Department or Program



Pyramid Lake is a small, semi-closed lake thought to have formed 12000 – 13000 years ago, following the Green Lake Landslide at the end of the last glaciation. Recent records of watershed history indicate regional climate variability from natural and anthropogenic sources. Biogenic silica, stable isotopes (δ13C and δ15N), elemental carbon and nitrogen and compound-specific lipids (n-alkanes and carboxylic acids) were examined in two sediment cores, 28 and 36 cm, collected from Pyramid Lake to shed light on organic matter sources and primary production within the lake. Carbon isotopes ranged from -27.6‰ to -28.5‰ displaying a near constant trend up core while nitrogen isotopes ranged from 0.9‰ to 1.9‰, showing a slight enrichment up core. Biogenic silica ranged from 0.97% to 23.8% and increased towards to the top of the cores. Elemental carbon and nitrogen percentages both increase mid-core with values shifting from 7 to 14 percent and 0.5 to 1 percent, respectively. Compound-specific results suggest a high proportion of vascular plants with limited algal signatures. Ages were determined via 239+240Pu-dating and range from 1855 to 1963. Results in conjunction with C/N ratios suggest possible increases in littoral sediment redistribution and/or primary productivity beginning around 1923 in association with 20th century warming. By learning how the lake’s internal processes and conditions have changed in response to its environment, we can gain an understanding of the extent of human impact and predict how it could change in the future in the face of human-induced climate change.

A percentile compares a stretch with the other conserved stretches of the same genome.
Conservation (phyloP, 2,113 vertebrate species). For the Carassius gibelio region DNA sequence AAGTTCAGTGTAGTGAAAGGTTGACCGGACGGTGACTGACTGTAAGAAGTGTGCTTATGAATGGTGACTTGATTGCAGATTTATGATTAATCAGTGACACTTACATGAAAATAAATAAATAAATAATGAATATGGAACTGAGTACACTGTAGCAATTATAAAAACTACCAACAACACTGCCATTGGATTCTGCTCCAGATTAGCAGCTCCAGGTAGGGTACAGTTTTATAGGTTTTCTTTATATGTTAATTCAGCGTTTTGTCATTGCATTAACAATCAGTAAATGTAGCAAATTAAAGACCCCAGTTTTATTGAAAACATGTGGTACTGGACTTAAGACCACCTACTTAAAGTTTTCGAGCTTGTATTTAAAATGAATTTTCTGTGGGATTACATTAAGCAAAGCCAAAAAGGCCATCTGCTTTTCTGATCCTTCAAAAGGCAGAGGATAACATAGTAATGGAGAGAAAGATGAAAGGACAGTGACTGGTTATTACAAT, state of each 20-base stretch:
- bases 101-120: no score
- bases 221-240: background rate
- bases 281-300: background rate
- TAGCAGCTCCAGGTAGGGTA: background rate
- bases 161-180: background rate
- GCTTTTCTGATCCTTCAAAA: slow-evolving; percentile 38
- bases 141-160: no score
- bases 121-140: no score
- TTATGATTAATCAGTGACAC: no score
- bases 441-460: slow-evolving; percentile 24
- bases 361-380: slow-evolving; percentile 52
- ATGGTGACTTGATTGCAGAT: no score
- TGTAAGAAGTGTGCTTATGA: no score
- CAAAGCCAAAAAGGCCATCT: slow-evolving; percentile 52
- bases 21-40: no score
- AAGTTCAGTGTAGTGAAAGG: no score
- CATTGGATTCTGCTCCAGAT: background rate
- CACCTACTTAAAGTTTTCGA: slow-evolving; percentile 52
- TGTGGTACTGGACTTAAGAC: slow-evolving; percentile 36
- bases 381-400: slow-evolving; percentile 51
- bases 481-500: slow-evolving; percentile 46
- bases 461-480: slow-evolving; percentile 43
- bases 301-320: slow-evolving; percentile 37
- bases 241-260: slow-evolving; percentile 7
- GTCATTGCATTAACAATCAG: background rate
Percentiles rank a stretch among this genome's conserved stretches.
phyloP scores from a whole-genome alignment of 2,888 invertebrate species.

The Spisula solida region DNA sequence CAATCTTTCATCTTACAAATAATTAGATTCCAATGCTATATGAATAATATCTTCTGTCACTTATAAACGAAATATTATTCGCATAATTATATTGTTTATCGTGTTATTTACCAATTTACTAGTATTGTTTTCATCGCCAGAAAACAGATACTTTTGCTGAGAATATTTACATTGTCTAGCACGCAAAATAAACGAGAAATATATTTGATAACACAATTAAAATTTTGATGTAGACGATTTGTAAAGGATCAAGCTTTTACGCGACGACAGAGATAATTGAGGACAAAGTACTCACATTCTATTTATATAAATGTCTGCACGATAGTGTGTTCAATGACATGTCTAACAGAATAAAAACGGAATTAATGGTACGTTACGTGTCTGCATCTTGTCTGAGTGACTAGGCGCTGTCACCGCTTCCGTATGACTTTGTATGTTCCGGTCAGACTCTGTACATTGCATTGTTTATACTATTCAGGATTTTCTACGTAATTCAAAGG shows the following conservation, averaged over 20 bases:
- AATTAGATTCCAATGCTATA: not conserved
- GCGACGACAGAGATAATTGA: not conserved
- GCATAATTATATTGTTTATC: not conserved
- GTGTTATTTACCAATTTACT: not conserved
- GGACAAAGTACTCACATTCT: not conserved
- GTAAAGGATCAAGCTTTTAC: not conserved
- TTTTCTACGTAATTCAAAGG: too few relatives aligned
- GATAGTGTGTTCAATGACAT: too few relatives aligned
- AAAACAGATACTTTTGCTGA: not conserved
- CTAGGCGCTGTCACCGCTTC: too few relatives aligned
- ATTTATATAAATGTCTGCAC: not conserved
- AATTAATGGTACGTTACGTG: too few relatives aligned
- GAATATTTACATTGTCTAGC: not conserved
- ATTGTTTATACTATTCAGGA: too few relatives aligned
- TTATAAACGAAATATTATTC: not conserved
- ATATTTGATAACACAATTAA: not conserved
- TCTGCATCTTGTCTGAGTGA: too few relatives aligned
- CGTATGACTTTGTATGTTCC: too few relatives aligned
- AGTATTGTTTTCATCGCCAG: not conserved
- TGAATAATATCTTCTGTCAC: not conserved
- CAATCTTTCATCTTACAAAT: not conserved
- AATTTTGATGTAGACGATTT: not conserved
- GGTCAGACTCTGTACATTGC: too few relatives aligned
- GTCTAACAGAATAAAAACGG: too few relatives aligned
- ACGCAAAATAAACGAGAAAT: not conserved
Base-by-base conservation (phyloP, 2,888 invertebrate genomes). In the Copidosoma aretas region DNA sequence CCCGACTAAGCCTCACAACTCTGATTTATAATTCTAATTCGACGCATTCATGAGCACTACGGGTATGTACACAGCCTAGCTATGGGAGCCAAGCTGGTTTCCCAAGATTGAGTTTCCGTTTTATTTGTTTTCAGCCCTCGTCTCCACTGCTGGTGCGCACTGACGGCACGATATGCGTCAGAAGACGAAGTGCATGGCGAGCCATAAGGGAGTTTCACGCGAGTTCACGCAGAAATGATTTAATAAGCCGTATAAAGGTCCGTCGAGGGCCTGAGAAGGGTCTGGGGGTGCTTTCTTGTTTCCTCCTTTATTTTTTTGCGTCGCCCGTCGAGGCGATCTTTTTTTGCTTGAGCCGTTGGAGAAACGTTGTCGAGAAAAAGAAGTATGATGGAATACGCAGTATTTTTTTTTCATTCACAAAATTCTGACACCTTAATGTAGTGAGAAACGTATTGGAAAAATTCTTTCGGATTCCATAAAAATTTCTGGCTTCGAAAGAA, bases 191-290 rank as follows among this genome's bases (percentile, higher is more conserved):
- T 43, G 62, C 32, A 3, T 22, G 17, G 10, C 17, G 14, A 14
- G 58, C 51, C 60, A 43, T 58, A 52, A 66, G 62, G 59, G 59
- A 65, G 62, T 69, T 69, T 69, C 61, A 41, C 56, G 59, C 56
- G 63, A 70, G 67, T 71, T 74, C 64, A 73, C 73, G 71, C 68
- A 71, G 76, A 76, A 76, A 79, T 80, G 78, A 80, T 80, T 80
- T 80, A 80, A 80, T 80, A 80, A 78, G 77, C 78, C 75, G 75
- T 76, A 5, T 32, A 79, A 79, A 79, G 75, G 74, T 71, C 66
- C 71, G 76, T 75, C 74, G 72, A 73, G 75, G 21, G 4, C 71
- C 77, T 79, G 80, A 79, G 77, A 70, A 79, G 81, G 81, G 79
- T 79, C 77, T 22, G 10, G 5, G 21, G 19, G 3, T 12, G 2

Level of Access

Open Access

First Advisor

Beverly Johnson

Date of Graduation


Degree Name

Bachelor of Science

Number of Pages


Open Access

Available to all.